This research was supported by the National Institutes of Health, the David Koch-Prostate Cancer Foundation, and the USA Department of Defense Prostate Cancer Research Program.


Story Source:

The above story is based on materials provided by Brigham and Women's Hospital. Note: Materials may be edited for content and length.


Journal Reference:

  1. Zeyu Xiao, Etgar Levy-Nissenbaum, Frank Alexis, Andrej Lupták, Benjamin A. Teply, Juliana M. Chan, Jinjun Shi, Elise Digga, Judy Cheng, Robert Langer, Omid C. Farokhzad. Engineering of Targeted Nanoparticles for Cancer Therapy Using Internalizing Aptamers Isolated by Cell-Uptake Selection. ACS Nano, 2012; 120103130305002 DOI: 10.1021/nn204165v

Cite This Page:

Brigham and Women's Hospital. "Getting cancer cells to swallow poison." ScienceDaily. ScienceDaily, 10 January 2012. <www.sciencedaily.com/releases/2012/01/120109155946.htm>.
Brigham and Women's Hospital. (2012, January 10). Getting cancer cells to swallow poison. ScienceDaily. Retrieved July 31, 2014 from www.sciencedaily.com/releases/2012/01/120109155946.htm
Brigham and Women's Hospital. "Getting cancer cells to swallow poison." ScienceDaily. www.sciencedaily.com/releases/2012/01/120109155946.htm (accessed July 31, 2014).

Share This




More Health & Medicine News

Thursday, July 31, 2014

Featured Research

from universities, journals, and other organizations


Featured Videos

from AP, Reuters, AFP, and other news services

Health Insurers' Profits Slide

Health Insurers' Profits Slide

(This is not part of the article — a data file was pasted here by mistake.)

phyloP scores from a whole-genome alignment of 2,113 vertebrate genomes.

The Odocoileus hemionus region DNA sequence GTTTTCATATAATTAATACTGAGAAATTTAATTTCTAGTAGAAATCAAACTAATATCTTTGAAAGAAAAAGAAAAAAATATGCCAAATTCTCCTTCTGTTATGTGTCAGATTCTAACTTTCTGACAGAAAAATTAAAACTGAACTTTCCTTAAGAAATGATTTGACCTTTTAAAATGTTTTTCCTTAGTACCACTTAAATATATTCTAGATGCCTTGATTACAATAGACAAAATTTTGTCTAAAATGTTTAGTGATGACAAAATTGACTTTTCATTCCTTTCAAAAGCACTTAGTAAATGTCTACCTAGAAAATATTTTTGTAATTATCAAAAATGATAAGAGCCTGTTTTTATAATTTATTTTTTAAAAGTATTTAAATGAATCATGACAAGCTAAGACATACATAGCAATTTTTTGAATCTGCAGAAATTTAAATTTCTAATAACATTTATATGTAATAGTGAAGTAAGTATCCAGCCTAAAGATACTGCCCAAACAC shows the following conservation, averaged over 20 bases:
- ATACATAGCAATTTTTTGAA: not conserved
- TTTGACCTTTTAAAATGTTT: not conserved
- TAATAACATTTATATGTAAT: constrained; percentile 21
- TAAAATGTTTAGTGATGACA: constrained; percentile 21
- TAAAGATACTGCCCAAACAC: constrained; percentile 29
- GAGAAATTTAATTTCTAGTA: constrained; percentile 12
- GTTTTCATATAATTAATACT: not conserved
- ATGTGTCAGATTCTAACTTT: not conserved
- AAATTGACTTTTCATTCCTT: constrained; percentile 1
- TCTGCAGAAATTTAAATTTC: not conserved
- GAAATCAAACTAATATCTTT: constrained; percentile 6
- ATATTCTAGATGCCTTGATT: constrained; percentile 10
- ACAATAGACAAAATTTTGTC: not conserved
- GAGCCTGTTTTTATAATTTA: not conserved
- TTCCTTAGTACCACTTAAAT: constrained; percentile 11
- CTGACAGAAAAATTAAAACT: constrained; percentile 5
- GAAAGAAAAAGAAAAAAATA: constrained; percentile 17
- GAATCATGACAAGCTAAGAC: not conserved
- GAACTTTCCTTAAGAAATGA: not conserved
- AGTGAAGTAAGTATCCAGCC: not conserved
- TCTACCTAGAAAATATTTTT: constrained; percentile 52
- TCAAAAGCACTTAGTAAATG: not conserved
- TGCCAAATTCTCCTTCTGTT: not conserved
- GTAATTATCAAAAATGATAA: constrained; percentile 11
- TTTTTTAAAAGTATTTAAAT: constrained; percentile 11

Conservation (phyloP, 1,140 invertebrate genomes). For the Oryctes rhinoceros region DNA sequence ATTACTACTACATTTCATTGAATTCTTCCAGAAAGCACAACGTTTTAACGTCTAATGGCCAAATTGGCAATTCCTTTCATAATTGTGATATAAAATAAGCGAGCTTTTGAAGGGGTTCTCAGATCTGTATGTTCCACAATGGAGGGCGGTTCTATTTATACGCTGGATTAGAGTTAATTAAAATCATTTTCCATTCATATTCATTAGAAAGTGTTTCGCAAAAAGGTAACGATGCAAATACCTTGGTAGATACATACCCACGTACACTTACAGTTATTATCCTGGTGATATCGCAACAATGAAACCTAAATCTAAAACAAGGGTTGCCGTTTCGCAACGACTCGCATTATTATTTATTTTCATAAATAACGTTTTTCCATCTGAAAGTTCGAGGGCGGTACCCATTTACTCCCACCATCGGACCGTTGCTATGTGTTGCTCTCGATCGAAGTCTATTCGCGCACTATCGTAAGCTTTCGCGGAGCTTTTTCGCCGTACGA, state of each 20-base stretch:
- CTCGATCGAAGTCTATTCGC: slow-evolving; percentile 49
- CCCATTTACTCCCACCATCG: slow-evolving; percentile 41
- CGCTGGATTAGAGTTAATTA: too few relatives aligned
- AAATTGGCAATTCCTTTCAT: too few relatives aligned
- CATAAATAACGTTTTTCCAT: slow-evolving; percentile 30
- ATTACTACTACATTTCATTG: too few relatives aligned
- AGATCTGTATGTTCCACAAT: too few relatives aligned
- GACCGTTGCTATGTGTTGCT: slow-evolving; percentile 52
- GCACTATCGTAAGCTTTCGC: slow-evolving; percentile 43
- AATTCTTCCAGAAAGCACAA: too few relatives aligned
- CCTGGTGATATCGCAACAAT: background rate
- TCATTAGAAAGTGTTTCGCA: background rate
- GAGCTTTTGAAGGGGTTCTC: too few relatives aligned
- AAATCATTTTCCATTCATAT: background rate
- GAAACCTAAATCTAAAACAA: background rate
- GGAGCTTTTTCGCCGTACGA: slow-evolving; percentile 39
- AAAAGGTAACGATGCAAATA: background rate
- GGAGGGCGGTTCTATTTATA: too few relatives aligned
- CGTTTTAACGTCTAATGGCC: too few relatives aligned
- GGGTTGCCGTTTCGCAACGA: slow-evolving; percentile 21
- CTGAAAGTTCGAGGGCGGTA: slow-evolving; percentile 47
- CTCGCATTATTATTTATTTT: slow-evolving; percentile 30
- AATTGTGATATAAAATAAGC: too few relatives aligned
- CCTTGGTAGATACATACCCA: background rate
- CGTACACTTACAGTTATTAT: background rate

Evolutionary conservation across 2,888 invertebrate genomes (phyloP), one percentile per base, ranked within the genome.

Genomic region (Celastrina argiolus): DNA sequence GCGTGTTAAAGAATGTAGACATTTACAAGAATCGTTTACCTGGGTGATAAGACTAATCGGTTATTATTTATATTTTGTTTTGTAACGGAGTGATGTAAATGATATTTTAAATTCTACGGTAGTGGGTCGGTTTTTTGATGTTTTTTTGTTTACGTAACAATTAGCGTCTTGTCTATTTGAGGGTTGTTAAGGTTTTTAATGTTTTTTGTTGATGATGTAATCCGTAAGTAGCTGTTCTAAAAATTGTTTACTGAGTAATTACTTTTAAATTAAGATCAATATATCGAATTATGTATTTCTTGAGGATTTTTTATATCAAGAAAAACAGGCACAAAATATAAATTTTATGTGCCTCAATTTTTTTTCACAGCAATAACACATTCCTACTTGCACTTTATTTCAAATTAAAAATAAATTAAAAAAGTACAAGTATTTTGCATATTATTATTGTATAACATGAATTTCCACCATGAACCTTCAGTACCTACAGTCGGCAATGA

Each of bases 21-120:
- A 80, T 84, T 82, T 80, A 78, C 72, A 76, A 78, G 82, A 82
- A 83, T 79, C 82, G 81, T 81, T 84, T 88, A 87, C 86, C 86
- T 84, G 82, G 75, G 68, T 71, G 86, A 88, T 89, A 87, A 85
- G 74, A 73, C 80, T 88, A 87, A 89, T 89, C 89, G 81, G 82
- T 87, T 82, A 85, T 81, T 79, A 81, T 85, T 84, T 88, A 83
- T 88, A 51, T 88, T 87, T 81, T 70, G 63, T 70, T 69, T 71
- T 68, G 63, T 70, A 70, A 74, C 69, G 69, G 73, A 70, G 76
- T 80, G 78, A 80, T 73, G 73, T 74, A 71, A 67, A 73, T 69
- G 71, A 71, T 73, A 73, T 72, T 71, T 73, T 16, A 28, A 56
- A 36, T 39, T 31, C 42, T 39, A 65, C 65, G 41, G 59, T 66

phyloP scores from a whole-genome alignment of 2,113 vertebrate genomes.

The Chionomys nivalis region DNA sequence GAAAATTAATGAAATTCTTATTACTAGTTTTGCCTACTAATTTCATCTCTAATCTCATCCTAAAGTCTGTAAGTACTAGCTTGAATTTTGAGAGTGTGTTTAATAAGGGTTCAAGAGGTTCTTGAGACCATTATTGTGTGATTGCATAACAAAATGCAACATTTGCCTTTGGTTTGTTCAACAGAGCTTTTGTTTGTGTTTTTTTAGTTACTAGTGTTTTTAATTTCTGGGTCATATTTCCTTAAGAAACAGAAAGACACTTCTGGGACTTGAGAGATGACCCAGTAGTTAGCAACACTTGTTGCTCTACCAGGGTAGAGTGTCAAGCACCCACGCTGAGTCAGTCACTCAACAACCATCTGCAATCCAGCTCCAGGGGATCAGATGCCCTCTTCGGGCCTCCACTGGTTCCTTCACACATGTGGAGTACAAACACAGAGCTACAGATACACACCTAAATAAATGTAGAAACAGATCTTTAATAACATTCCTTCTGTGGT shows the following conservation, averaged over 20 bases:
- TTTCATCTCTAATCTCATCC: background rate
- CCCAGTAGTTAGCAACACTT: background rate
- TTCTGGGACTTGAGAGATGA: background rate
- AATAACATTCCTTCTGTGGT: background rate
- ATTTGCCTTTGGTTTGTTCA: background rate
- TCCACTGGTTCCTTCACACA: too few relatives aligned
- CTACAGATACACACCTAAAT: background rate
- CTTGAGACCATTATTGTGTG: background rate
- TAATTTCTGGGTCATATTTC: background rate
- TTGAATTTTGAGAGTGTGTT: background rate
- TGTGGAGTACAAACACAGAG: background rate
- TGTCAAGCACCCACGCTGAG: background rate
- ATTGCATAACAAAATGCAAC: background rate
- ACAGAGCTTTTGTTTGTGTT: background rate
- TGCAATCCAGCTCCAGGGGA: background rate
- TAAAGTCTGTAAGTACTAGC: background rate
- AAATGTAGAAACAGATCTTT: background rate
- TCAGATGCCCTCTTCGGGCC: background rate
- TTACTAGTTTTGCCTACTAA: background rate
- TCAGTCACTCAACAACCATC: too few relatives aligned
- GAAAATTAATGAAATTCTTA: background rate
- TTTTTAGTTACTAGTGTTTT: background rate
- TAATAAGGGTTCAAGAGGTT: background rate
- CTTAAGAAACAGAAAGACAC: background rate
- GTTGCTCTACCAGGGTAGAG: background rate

Reuters - Business Video Online (July 30, 2014) — Obamacare-related costs were said to be behind the profit plunge at Wellpoint and Humana, but Wellpoint sees the new exchanges boosting its earnings for the full year. Fred Katayama reports. Video provided by Reuters
Powered by NewsLook.com
Concern Grows Over Worsening Ebola Crisis

Concern Grows Over Worsening Ebola Crisis

AFP (July 30, 2014) — Pan-African airline ASKY has suspended all flights to and from the capitals of Liberia and Sierra Leone amid the worsening Ebola health crisis, which has so far caused 672 deaths in Guinea, Liberia and Sierra Leone. Duration: 00:43 Video provided by AFP
Powered by NewsLook.com
At Least 20 Chikungunya Cases in New Jersey

At Least 20 Chikungunya Cases in New Jersey

AP (July 30, 2014) — At least 20 New Jersey residents have tested positive for chikungunya, a mosquito-borne virus that has spread through the Caribbean. (July 30) Video provided by AP
Powered by NewsLook.com
Xtreme Eating: Your Daily Caloric Intake All On One Plate

Xtreme Eating: Your Daily Caloric Intake All On One Plate

Newsy (July 30, 2014) — The Center for Science in the Public Interest released its 2014 list of single meals with whopping calorie counts. Video provided by Newsy
Powered by NewsLook.com

Search ScienceDaily

Number of stories in archives: 140,361

Find with keyword(s):
 
Enter a keyword or phrase to search ScienceDaily for related topics and research stories.

Save/Print:
Share:  

Breaking News:
from the past week

In Other News

... from NewsDaily.com

Science News

Health News

    Environment News

    Technology News



      Save/Print:
      Share:  

      Free Subscriptions


      Get the latest science news with ScienceDaily's free email newsletters, updated daily and weekly. Or view hourly updated newsfeeds in your RSS reader:

      Get Social & Mobile


      Keep up to date with the latest news from ScienceDaily via social networks and mobile apps:

      Have Feedback?


      Tell us what you think of ScienceDaily -- we welcome both positive and negative comments. Have any problems using the site? Questions?
      Mobile iPhone Android Web
      Follow Facebook Twitter Google+
      Subscribe RSS Feeds Email Newsletters
      Latest Headlines Health & Medicine Mind & Brain Space & Time Matter & Energy Computers & Math Plants & Animals Earth & Climate Fossils & Ruins